I’ll admit, throughout my student years, the sober social was an unfamiliar concept for me. My hangovers were a thing of legend, and I was never opposed to the idea of alcohol as a social lubricant. Why then have I decided to take on Dry January?
Many people are motivated to attempt Dry January by the desire to improve their health, tighten their purse-strings, and generally recover from Christmas. For me though, raising money for charity is what has kept me away from the booze for 31 long days (and nights)!
My outrage about the level of homelessness in the UK – and the ever-growing human cost of this – is what motivated me to take on this challenge to raise money. Almost 600 homeless people died last year, and homelessness itself has seen an increase of 169% since 2010[i]. While there are many incredible charities working to help homeless people – both locally and nationally – I have chosen to support Crisis.
It hasn’t been easy though. The sheer volume of alcohol I was gifted over Christmas would be enough to hospitalise a small elephant. Add to this new year’s catch ups, belated birthdays, and (for me) graduations, and the temptation to drink is ever present. I’ve even had a couple of goes at sober clubbing, and thought I’d share my observations with you!
While I may not make sobriety a regular feature of my nights out, it has definitely made me more aware of how much drink my friends and I had been consuming, and crucially how much fun can be still be had with just a Diet Pepsi in hand!
Drinking culture and alcohol dependency are a quietly accepted feature of British culture – with almost 10% of men and 3% of women showing signs of alcohol dependence[i]. Over a quarter of those who regularly drink in the UK can be classified as ‘binge drinkers’; drinking lots of alcohol in a short space of time, with the intention of getting drunk[ii].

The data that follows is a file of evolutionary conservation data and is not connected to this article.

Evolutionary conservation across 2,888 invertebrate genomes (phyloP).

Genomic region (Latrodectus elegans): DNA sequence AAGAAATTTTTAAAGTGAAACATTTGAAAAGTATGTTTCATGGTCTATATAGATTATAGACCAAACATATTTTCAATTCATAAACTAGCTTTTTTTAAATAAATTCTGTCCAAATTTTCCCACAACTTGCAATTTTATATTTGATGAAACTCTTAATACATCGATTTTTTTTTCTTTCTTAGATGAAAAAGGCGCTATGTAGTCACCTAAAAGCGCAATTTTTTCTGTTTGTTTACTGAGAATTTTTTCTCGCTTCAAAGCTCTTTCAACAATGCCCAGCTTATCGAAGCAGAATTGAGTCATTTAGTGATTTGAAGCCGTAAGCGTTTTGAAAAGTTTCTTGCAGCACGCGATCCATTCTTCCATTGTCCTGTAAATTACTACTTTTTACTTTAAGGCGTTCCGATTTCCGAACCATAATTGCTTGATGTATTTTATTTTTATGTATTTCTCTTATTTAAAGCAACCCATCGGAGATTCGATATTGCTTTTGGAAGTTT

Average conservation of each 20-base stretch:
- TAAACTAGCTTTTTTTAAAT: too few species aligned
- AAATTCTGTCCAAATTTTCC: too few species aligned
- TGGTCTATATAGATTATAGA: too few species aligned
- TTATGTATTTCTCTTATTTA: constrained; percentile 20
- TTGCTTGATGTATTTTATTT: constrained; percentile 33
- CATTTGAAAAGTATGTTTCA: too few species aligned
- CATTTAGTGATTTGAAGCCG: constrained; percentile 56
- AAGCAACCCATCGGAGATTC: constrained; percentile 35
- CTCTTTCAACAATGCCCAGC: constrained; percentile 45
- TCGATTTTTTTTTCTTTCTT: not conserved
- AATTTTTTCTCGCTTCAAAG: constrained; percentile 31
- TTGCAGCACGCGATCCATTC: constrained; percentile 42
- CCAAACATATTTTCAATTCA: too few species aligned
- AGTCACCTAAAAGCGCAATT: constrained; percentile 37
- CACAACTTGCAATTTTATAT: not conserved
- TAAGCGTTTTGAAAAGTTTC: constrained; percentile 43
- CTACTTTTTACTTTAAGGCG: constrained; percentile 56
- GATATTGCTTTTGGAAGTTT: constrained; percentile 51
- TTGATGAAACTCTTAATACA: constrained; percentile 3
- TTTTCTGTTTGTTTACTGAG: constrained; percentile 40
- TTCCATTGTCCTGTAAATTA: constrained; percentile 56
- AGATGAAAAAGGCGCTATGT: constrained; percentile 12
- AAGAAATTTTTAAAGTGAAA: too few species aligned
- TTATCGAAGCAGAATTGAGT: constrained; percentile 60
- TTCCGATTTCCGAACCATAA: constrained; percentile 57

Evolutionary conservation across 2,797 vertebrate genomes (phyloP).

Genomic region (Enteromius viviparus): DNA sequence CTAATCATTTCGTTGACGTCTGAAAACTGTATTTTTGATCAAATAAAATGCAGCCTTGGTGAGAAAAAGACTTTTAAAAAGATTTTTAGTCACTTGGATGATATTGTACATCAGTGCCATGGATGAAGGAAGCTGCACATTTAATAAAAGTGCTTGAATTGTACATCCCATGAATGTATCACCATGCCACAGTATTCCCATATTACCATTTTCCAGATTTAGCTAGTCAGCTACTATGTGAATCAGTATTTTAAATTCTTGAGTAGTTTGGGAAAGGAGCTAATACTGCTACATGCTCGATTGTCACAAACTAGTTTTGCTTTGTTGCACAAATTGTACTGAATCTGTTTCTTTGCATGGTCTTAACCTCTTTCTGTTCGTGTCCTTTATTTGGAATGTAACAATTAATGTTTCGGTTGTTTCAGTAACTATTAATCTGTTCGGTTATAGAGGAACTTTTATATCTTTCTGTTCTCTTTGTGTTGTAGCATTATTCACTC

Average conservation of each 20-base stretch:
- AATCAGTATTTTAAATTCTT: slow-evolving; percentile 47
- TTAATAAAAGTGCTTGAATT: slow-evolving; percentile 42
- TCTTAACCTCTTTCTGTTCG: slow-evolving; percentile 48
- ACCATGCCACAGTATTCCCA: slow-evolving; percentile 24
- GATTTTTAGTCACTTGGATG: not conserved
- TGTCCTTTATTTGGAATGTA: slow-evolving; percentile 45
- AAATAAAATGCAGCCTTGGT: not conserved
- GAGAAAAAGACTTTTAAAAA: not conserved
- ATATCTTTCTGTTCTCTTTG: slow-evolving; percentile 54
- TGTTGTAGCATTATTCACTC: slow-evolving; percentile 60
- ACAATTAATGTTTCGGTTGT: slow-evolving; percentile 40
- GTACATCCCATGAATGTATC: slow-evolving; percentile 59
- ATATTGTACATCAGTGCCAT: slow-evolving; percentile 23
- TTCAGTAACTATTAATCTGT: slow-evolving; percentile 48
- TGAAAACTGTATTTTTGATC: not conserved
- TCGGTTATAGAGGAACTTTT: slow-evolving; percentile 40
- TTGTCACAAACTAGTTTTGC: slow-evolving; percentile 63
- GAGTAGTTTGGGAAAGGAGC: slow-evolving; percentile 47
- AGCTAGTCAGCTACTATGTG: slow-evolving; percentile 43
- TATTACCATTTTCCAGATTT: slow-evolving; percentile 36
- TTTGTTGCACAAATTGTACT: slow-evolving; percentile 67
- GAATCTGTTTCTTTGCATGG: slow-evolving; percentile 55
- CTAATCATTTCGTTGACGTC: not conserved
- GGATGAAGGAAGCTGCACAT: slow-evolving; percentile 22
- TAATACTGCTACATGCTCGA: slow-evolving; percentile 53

The growing strength of the Dry January movement may, therefore, lie in its ability to do something that makes us all uncomfortable – shine a light on our relationships with alcohol. Truthfully, it *should not* be difficult to go a month without drinking, but our culture and the alcohol industry do not allow for this. We are encouraged to drink when we’re happy, drink when we’re sad, drink when we’re bored, and drink when we’re anxious[iii].
Student culture is rife with peer-pressure, drinking games and initiations, but the middle-aged parents of these students are just as likely to be knocking back more than they should, and justifying it because it’s Waitrose wine rather than nightclub Jagerbombs.
“The fact that staying sober for a month is seen as a feat of willpower, and the subject of charity campaigns such as Dry January, shows just how embedded alcohol is in our lives.[iv]”
While I started this month with the intention of raising money for an important cause, Dry January made me realise how alcohol was often being sold to me as a crutch, and an expectation rather than a choice. Its harms affect not only the drinker – physically, financially and mentally – but those around them too. Almost half of all violent crimes involve alcohol[v], and the children of alcohol dependent people have an increased likelihood of developing mental health problems and addiction issues of their own[vi].
Raising money for Crisis is what motivated me to begin Dry January, but unlearning my own drinking habits has been a powerful motivator for me to finish it.
Despite the ups and downs of this month, I know it’s been more than worth it to raise money for a cause I really care about. Through education, training and support – with housing, employment and health – Crisis make a real difference to people’s lives, all while campaigning tirelessly for national and political solutions to homelessness. Despite my complaints, I’d do it all again if it meant I could raise more money! At a time of difficulty for so many, anything you can give will make a real difference.
Support Hannah here: https://uk.virginmoneygiving.com/HannahWrightDryVeganuary